Pelini maintains balance in new Nebraska job Print
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Friday, 01 August 2008 12:39
NCAAF Headline News

 LINCOLN, Neb. (AP) -A large family portrait hangs on the wall behind Bo Pelini's desk. In front is a window overlooking the Nebraska weight room, a sort of window to the future.
In between is Pelini, who's four weeks from his first game as the Cornhuskers' head football coach. Since his hiring in December, the 40-year-old Pelini has become the most talked-about person in the state and most recognized next to the man upstairs, athletic director Tom Osborne.
Osborne remains the face of Nebraska football, though it's been 11 years and three coaches since he left the sideline. Osborne's teams averaged 10 wins a season and won three national titles in his 25 years, but the program started to falter in Frank Solich's six-year run. Then came, by Nebraska standards, the total collapse under Bill Callahan.
Pelini's task is to pick up the pieces and make right a program that hasn't seen the top 10 of The Associated Press poll since October 2003.
If Pelini begins to sense the pressure, he can look over his shoulder at that photo of him, wife Mary Pat and their three kids.
``I try not to get consumed with this,'' Pelini said. ``I don't watch a lot of football when I go home. I don't talk about it much. When I go home, I'm not a coach. I'm a dad. It's just the way it is and always will be. When it gets to a point where I'm losing the balance, it's time for me to go do something else.''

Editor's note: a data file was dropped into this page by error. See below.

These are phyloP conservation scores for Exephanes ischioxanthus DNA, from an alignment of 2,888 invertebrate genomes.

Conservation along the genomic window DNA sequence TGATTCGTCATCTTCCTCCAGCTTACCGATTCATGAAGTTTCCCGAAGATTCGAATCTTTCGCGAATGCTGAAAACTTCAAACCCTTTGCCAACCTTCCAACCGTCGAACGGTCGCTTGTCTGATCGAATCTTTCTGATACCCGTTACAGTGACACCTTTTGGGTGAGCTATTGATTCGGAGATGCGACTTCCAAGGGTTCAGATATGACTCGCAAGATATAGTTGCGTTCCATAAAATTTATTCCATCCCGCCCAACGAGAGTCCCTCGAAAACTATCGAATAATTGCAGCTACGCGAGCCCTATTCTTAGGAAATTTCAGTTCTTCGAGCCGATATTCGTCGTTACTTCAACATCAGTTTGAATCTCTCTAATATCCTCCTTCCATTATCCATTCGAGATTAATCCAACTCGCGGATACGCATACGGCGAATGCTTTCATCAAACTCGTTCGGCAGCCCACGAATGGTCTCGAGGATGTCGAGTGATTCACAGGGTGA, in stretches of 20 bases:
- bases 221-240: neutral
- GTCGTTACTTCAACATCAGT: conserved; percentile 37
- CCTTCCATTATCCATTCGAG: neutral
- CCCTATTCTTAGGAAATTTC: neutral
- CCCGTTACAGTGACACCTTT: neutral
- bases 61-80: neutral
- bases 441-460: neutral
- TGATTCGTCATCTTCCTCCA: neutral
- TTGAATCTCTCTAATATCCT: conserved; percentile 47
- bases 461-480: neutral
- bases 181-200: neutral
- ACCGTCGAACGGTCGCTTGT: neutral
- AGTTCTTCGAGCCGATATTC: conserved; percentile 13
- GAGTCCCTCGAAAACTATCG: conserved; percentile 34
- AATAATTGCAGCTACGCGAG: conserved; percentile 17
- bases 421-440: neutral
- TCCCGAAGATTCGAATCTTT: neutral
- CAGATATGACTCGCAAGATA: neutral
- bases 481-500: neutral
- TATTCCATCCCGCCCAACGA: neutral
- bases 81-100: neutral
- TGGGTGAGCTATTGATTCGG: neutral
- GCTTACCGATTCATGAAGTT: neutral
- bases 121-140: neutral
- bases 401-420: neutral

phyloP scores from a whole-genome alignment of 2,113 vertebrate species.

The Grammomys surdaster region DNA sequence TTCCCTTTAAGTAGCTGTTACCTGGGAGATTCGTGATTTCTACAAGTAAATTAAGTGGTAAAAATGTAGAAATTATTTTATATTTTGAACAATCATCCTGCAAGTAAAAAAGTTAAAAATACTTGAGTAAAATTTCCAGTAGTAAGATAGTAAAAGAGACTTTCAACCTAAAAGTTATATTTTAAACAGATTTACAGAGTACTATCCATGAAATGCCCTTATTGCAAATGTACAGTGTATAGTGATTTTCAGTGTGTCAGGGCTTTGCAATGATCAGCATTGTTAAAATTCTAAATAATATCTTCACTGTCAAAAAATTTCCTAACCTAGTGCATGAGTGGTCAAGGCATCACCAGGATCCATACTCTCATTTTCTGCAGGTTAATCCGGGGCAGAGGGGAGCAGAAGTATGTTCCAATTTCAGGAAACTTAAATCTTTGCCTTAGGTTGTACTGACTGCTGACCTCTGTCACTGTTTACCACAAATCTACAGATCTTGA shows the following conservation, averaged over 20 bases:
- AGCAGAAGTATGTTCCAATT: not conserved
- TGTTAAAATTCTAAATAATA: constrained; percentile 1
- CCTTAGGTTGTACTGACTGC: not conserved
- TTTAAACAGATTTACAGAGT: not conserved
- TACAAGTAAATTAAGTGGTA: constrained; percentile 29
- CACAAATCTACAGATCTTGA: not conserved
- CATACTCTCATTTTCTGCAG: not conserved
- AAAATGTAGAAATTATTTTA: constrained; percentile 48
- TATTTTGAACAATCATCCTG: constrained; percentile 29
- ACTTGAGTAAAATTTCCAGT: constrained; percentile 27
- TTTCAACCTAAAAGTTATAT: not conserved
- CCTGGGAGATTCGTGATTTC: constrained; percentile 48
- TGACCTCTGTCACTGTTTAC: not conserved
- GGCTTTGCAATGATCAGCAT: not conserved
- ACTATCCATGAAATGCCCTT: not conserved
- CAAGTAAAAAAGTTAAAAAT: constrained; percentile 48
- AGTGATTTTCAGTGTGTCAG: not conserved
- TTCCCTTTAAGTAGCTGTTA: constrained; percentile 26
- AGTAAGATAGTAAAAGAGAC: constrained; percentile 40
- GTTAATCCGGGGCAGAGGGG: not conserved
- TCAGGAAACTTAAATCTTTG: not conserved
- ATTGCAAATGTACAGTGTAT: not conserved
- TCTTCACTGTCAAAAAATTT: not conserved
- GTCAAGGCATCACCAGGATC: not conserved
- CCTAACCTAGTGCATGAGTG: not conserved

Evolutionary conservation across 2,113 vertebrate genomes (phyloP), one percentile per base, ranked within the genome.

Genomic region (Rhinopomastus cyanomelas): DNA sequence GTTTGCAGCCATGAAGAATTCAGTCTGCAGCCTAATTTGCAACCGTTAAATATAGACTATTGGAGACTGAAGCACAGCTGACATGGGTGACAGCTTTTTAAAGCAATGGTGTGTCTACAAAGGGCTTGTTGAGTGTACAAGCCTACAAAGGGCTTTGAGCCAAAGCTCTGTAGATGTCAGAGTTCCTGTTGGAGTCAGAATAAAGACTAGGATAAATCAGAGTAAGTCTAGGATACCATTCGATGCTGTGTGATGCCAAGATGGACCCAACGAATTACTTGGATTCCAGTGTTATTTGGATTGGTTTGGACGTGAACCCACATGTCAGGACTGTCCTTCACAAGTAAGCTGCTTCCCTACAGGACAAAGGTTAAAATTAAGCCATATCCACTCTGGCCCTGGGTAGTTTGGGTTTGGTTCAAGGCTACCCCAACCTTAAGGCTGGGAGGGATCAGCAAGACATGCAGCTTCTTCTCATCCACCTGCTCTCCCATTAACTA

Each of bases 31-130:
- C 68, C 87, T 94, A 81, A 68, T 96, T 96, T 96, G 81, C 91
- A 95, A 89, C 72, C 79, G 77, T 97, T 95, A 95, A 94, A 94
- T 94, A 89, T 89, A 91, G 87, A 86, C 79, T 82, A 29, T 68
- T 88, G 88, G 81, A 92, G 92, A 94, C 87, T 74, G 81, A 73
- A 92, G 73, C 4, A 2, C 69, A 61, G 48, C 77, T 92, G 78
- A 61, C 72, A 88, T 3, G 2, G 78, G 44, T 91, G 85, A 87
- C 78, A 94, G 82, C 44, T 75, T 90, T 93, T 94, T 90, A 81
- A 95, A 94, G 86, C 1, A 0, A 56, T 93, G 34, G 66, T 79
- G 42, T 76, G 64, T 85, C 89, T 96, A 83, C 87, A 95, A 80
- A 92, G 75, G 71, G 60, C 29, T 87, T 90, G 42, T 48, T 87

Mary Pat, Bo's high school sweetheart and wife of 13 years, said her husband isn't like some coaches who pay lip service to the importance of family.
He comes from a family where mom, dad and the eight children ate dinner together every night. They vacationed together every summer.
``For the most part, when he's home, he's home,'' Mary Pat said.
Pelini's regular-guy persona has played well in Nebraska.
His first seven months on the job have in large part been spent rebuilding the program's relationship with fans.
He shoots from the hip rather than from a script. He can be brutally honest.
He said he enjoys mixing with boosters and fans, but backslapping and flesh pressing don't come naturally to him.
Osborne said Pelini better get used to it.
``I think being the football coach here at Nebraska is a little different than some places where you can just stay in your office and put a product on the field and that's how you're judged,'' Osborne said. ``People here want to know you, want to get to see you, and so I think it's important there be some outreach.''
Pelini's comfort zone is with his players.
The former Ohio State defensive back is fit and trim and blends well with his charges. He preaches discipline and invites anyone who doesn't want to follow his rules to leave the program.
He's fast to chew out players and equally fast to turn around and, as he says, ``love them up.''
He relishes the good times with his players. Last October, as time ran out in LSU's 28-24, come-from-behind victory over Florida, Pelini sprinted across the field and leaped into the arms of All-America defensive tackle Glenn Dorsey.